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Halifax to replace legacy traffic control equipment

Traffic on the Halifax Peninsula in Nova Scotia, Canada, is set to become less congested after the deployment of a proposed new traffic signal control system. This week, the Halifax Regional Council will consider a recommendation from its audit and finance standing committee to award a C$3.2m (US$2.9m) contract to Delcan to install new traffic control equipment after the company emerged from the bidding process with the highest-scoring technical and cost proposal. The replacement of the existing traffic signal control system forms the largest sector of a C$4m (US$3.6m) project to improve the flow of traffic through peninsula intersections, which will also include appointing a systems integrator to oversee the work.

Halifax’s peninsular region has 91 intersections that are equipped with outdated and non-functional legacy traffic control technology. Originally installed in 1990, the existing SCOOT traffic control system is based on the SCOOT (Split Cycle Offset Optimization Technique) methodology, but suffers from deteriorated and obsolete equipment that can no longer track or reflect live traffic signal data. In its tendering and procurement report last year, the Halifax Regional Municipality, said, “With the SCOOT system no longer operational, the signalized intersections that had been under its central control have reverted to local control, with many operating under outdated preset, fixed time-of-day plans.” The city is keen to upgrade technology that requires traffic lights to operate under driving patterns that were established in the 1990s, and fail to reflect changes in current traffic patterns or the increased number of vehicles on the road.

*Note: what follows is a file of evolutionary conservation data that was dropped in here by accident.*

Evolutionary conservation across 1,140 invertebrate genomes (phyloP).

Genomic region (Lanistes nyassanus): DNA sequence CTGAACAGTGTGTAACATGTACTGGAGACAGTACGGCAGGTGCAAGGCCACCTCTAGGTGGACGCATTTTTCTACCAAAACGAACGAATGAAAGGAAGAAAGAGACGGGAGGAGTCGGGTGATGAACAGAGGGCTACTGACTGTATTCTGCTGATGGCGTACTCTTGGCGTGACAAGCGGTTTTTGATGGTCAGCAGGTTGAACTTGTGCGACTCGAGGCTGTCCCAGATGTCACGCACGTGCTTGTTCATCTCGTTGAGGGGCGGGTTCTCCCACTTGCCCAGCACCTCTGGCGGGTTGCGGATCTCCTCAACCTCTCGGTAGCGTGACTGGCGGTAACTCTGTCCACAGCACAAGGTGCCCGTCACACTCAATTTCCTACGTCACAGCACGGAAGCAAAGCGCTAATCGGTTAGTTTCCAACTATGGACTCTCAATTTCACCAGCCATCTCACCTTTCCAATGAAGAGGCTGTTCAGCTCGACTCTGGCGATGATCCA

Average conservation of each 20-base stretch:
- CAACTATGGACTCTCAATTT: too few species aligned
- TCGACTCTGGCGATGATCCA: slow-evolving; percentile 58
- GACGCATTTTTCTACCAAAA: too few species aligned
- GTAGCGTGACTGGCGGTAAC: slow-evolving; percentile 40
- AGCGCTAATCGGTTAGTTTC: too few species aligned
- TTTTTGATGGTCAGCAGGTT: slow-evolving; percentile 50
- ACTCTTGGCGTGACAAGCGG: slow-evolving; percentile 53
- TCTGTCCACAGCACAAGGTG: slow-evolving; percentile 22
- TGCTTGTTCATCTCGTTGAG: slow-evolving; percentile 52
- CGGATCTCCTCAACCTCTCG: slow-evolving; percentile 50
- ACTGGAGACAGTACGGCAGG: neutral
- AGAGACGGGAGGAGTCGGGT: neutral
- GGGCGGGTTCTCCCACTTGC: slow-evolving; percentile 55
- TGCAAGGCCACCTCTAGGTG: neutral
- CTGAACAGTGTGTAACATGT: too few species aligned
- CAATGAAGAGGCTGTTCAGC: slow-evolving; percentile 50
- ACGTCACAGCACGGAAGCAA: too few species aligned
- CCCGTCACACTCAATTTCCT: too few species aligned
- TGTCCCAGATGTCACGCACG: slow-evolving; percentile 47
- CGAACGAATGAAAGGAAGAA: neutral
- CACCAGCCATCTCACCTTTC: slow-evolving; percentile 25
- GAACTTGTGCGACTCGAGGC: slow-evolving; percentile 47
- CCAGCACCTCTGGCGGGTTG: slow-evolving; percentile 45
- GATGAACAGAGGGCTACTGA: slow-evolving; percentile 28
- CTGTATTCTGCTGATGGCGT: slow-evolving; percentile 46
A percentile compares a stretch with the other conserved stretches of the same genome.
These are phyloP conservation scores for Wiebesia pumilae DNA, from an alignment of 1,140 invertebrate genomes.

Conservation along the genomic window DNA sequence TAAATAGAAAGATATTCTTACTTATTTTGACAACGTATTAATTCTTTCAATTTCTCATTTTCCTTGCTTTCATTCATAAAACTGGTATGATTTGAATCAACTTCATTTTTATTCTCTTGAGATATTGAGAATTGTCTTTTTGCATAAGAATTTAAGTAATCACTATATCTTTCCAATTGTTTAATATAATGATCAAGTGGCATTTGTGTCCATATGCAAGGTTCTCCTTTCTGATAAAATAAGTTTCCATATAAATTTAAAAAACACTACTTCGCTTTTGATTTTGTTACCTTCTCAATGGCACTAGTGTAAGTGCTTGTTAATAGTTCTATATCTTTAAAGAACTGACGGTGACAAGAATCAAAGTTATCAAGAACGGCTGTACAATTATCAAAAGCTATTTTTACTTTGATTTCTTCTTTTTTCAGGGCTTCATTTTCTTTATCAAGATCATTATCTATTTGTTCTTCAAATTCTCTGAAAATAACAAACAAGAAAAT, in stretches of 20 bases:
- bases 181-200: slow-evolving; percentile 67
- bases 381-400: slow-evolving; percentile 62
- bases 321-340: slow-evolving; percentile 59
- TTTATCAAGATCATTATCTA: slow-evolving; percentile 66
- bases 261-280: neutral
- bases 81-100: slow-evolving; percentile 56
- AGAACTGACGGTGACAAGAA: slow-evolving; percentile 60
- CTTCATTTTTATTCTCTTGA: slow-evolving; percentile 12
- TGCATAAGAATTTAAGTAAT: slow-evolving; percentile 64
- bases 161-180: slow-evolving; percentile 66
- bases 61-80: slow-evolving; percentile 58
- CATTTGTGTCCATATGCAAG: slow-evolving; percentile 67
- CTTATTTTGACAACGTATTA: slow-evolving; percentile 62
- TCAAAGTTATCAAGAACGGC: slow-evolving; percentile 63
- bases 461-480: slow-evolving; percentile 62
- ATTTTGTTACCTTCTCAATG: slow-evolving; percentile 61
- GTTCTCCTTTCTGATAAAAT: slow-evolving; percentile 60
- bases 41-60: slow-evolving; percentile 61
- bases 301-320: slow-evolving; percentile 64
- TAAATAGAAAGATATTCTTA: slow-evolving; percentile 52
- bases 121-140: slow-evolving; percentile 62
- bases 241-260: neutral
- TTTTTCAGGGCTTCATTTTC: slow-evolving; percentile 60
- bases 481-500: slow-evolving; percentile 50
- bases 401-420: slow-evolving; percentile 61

Deploying a system based on Delcan’s Intelligent NETworks ATMS (Advanced Traffic Management System) will, “improve mobility for the public by reducing vehicular delays through intersections and reduce related greenhouse emissions,” according to the report. The new traffic control system will also be equipped with specific modules that are designed to improve safety for visually-impaired people and provide bicycle detection equipment. The ATMS will also be equipped with a cellular-based communication system that will provide public transit and emergency vehicle priority, as well as real-time intersection monitoring and control.

June 9, 2014

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